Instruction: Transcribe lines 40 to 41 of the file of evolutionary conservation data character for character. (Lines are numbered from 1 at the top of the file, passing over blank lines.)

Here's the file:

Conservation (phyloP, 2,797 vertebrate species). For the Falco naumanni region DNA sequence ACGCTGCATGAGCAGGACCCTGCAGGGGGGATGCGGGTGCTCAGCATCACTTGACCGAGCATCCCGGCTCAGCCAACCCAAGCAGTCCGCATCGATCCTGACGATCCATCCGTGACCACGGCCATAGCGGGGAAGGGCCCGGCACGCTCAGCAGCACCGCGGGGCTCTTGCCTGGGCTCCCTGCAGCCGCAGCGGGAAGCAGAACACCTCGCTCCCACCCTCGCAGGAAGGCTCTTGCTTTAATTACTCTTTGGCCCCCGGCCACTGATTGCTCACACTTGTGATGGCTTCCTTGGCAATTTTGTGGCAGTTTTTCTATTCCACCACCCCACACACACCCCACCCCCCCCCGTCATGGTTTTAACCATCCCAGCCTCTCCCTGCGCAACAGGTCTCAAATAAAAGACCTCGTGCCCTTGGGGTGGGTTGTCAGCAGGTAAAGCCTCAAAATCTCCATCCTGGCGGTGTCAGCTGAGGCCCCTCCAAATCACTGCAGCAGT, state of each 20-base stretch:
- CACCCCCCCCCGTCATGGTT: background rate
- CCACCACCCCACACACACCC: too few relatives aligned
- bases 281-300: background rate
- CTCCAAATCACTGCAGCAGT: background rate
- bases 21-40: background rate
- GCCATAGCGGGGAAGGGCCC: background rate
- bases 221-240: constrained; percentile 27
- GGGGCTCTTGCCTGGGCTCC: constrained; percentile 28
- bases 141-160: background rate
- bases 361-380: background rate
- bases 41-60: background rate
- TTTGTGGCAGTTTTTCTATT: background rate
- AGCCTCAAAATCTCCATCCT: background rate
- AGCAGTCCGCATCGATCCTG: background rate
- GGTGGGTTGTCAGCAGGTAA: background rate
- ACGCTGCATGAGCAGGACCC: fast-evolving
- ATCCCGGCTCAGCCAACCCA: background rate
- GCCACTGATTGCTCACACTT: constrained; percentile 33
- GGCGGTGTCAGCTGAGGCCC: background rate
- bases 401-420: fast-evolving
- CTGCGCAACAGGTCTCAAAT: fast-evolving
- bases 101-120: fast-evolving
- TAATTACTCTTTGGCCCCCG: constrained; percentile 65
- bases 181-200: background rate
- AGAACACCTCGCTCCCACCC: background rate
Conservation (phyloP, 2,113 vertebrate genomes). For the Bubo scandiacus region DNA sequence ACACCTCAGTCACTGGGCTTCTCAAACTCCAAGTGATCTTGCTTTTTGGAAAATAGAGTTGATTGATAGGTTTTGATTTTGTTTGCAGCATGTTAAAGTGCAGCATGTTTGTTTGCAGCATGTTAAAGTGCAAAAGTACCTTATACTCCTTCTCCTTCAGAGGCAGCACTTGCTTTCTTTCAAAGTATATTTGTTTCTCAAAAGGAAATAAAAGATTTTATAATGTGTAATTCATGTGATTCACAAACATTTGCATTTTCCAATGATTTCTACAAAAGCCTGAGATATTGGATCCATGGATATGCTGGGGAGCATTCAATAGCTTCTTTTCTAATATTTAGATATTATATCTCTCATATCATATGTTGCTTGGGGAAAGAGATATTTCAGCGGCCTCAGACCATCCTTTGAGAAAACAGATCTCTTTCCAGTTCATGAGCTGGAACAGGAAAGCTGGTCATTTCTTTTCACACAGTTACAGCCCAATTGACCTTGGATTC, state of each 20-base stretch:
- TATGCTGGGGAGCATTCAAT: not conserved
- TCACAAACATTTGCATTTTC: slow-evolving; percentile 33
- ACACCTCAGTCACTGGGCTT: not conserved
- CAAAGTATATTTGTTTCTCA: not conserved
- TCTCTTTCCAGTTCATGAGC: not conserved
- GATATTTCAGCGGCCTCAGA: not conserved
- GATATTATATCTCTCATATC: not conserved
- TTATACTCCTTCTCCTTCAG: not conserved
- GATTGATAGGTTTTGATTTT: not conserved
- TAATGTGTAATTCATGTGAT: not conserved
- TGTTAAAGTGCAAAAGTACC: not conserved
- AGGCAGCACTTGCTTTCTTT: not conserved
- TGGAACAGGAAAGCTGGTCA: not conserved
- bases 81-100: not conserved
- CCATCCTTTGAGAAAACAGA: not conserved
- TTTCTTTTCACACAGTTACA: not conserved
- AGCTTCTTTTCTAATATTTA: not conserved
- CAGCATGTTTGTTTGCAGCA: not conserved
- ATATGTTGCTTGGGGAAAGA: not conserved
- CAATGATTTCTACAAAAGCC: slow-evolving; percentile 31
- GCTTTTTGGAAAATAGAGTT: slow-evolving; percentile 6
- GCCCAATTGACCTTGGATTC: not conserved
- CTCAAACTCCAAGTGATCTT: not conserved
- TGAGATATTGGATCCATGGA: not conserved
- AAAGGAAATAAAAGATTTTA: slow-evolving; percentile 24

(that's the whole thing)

- TGGAACAGGAAAGCTGGTCA: not conserved
- bases 81-100: not conserved